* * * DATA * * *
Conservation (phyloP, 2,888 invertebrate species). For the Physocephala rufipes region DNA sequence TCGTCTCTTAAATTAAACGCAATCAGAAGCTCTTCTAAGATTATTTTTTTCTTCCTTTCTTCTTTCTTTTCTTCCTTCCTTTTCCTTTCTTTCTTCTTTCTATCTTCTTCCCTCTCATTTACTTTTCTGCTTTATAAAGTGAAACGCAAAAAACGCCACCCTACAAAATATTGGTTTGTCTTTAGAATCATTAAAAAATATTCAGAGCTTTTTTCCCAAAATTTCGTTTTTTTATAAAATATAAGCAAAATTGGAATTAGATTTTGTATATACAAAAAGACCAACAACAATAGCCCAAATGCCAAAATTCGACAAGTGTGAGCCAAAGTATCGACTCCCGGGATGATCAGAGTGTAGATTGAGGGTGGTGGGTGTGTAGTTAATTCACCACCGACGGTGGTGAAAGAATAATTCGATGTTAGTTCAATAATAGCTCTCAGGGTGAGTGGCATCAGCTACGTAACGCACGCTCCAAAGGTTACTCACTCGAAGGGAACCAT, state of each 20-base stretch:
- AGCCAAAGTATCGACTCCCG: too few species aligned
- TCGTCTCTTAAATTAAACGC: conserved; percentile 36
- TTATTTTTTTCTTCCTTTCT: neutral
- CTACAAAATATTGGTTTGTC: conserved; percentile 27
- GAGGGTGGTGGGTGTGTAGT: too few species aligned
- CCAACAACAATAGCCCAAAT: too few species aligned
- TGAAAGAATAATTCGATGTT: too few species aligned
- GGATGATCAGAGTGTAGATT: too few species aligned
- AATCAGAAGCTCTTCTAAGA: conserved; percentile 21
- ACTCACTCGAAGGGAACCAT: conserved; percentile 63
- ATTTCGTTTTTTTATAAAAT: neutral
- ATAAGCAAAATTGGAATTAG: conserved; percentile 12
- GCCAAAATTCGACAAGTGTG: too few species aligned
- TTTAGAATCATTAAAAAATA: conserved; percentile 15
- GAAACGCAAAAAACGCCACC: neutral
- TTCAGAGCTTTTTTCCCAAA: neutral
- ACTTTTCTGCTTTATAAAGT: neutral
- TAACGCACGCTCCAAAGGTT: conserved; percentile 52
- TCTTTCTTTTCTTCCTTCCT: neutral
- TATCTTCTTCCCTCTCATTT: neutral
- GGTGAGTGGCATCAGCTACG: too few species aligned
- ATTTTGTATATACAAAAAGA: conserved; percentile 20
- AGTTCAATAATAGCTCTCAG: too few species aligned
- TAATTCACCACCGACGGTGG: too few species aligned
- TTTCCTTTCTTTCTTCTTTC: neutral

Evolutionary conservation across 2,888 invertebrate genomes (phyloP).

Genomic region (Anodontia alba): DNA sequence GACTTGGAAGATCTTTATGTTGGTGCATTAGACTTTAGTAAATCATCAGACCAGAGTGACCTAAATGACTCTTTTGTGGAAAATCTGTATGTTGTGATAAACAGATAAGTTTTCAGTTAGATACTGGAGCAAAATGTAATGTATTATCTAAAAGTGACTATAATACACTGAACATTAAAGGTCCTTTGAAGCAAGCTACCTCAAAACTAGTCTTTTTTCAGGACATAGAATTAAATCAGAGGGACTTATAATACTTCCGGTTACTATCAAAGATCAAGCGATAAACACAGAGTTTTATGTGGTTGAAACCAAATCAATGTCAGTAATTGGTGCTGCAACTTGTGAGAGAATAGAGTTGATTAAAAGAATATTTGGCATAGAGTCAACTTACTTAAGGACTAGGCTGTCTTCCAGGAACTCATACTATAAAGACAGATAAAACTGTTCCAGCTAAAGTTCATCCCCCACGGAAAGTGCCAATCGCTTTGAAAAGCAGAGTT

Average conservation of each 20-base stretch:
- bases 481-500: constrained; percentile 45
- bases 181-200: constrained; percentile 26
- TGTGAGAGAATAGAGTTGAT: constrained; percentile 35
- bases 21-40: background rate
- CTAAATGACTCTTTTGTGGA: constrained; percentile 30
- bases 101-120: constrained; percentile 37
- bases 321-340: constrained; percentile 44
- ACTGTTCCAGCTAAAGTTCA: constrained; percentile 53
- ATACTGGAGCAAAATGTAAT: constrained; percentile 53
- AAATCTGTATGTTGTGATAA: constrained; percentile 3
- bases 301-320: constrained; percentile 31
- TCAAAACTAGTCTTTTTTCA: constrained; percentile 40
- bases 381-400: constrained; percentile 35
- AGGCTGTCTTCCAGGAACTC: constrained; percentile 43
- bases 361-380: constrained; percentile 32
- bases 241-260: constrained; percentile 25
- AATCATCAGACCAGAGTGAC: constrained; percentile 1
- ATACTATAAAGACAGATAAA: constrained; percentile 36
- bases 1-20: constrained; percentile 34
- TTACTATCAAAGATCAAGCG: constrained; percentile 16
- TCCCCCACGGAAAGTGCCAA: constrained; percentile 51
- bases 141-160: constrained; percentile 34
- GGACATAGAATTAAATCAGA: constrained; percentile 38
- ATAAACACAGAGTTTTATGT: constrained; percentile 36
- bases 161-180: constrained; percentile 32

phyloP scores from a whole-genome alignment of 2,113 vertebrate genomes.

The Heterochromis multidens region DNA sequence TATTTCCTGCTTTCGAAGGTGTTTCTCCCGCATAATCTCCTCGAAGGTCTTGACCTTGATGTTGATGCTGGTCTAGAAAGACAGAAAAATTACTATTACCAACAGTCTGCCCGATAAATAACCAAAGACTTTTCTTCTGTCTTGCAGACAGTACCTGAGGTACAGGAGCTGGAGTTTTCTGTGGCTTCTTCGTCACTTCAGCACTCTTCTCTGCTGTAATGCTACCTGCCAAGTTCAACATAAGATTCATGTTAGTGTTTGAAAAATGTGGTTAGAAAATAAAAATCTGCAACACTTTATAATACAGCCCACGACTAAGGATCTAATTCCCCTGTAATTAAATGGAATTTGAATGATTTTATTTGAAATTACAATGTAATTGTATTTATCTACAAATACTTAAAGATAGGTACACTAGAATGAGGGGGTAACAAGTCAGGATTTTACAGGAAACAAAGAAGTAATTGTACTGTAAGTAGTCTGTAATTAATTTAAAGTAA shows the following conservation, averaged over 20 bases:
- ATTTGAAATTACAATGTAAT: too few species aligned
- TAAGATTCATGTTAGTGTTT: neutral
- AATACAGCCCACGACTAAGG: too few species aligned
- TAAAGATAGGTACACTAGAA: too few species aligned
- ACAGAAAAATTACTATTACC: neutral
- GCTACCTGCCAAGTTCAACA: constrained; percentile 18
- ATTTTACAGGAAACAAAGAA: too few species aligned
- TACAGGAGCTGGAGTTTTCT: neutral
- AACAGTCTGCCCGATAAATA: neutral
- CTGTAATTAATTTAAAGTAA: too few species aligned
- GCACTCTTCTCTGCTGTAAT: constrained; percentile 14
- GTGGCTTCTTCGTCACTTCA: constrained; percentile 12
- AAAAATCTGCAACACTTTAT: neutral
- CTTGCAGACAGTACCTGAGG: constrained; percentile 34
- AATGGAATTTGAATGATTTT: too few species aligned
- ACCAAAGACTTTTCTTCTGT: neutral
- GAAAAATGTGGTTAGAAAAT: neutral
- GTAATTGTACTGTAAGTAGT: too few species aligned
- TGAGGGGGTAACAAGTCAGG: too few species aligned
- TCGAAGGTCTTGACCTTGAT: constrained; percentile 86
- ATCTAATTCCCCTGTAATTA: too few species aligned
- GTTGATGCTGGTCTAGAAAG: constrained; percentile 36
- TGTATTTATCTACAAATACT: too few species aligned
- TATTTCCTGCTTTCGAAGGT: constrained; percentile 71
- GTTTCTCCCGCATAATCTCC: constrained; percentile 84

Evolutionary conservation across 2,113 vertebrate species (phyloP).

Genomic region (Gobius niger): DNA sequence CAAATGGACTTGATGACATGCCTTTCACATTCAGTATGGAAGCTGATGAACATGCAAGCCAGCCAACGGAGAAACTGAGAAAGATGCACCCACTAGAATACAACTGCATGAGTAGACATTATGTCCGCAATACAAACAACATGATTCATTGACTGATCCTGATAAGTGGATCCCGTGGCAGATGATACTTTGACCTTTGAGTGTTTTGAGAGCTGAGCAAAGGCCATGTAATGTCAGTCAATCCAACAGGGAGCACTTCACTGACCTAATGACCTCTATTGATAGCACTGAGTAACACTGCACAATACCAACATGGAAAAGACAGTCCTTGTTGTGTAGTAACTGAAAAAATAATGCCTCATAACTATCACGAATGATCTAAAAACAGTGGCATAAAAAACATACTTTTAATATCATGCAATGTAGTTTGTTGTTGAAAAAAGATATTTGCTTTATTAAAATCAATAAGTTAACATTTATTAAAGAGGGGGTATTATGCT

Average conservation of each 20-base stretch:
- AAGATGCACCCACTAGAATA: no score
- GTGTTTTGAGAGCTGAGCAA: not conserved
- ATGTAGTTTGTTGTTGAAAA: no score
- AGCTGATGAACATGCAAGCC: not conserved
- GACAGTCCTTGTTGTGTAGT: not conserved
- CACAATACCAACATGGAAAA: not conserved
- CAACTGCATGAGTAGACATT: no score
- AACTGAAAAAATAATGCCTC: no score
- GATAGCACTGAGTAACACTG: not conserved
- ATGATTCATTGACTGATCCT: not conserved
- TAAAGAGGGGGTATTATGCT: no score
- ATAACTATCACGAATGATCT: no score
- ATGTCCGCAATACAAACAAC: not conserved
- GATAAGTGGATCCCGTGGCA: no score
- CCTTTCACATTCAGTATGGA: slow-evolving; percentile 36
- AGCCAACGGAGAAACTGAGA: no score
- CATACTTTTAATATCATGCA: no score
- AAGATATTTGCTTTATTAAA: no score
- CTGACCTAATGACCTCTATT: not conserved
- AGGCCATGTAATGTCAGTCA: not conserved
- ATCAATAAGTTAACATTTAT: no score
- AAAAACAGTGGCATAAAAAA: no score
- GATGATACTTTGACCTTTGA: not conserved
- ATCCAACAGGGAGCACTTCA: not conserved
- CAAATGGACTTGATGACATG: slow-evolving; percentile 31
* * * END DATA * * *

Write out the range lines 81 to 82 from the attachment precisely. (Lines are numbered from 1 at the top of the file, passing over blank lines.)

- GTTTCTCCCGCATAATCTCC: constrained; percentile 84

Evolutionary conservation across 2,113 vertebrate species (phyloP).